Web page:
How well do you listen to (un)remarkably good ideas from your employees?
An ‘absurd’ idea from an employee can easily lead to a breakthrough for the organisation. At least, as long as leaders are open to it and won’t get in the way. And that takes a lot of courage…
Let's cut off the legs of the table!
Nowadays, we don’t know better than to assemble our own IKEA furniture at home. But years ago, this was far from ordinary. If a leader at IKEA in the 1950s had not been open to the idea of one of his employees producing furniture that could be transported much more easily, things would probably have turned out very differently for IKEA.
In 1956, Gillis Lundgren, one of IKEA’s first employees, bought an IKEA table and wanted to take it home. Once at the parking lot, he bumped into a problem: the piece of furniture didn’t even come close to fitting in his car. Looking around, he saw that he wasn’t the only one with this problem. That situation led to an insight: the table would fit without the legs.
I can imagine that it went something like this. A super enthusiastic IKEA employee ran to his manager’s desk, saying: “I have a brilliant idea; let’s just cut off the legs from the table!” The majority of managers would probably have thought that this was an absurd idea and would have turned it down. But that manager at IKEA did the opposite. He was able to see beyond the absurdity of the idea, embraced it, and had the guts to go ahead with it. And the rest is history.
I will do it myself
Eric Yuan’s example shows that things can also turn out completely different. In the late 1990s, he was one of the first employees at Webex, a platform for calling, chatting, and video conferencing. Ten years later, it was taken over by Cisco.
Yuan regularly spoke to Webex users and knew there was a lot of dissatisfaction with the product. He felt ashamed and repeatedly pointed out to management that the service needed to be drastically improved. But they didn’t want to listen to him. Yuan became disillusioned and no longer enjoyed his work.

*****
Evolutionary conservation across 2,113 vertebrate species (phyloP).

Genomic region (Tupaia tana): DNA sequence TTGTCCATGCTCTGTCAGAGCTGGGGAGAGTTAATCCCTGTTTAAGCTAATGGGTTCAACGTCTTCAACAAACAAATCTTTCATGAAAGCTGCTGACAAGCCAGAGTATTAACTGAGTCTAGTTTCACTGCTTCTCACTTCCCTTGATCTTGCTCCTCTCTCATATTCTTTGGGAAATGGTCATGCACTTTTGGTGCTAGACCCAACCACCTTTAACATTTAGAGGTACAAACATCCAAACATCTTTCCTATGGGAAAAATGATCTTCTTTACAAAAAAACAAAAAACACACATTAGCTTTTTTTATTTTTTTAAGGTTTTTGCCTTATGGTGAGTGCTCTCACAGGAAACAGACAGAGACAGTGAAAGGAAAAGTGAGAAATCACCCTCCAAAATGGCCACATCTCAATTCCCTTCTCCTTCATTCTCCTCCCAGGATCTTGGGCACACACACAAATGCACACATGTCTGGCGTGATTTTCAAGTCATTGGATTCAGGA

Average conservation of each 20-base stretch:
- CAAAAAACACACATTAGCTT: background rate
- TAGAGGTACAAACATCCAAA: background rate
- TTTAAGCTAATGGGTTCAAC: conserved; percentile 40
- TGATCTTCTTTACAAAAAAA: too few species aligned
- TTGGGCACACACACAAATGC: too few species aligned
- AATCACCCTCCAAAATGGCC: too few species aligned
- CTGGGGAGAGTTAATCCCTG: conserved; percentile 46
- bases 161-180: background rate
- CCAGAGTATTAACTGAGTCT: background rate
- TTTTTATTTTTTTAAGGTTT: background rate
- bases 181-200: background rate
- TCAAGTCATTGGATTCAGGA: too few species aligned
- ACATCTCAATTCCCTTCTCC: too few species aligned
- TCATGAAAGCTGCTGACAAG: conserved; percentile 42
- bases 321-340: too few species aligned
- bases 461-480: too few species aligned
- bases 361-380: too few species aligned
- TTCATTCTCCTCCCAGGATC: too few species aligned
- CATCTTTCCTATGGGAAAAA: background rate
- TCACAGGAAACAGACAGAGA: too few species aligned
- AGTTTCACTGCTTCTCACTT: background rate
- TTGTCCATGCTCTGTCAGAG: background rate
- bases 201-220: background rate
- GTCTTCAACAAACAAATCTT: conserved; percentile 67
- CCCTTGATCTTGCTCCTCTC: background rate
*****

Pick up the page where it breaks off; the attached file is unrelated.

He decided to develop a platform that would be user-friendly himself. And thus, he left the company. More than 40 talented co-workers joined him to embark on the new adventure. This was the start of Zoom, the video conferencing platform that we all know today and that we probably use more often than Webex.
Employees no longer speak up
Often, groundbreaking concepts start with a quirky or even ridiculous suggestion from an employee. Usually, it’s because they run into an issue throughout their everyday job, question why it keeps happening, and are eager to find a solution. However, the majority of their ideas are ignored because they are too unconventional or they are simply misinterpreted.
According to research by Karin Hurt and David Dye, two-thirds of workers remain silent because they think their leadership acts under the notion that “this is how we’ve always done it”. Half of all employees feel that nothing is ever done with their ideas and say that they are never asked to share ideas in the first place.
But one of the most crucial factors is that an idea only becomes a success if the leader can approach it with an open mind and dares to act on it. This requires leaders with a fresh attitude who can let employees feel comfortable and encourage them to share a crazy idea.
This article has been translated from its original version, which was originally published in Dutch on CHRO.nl.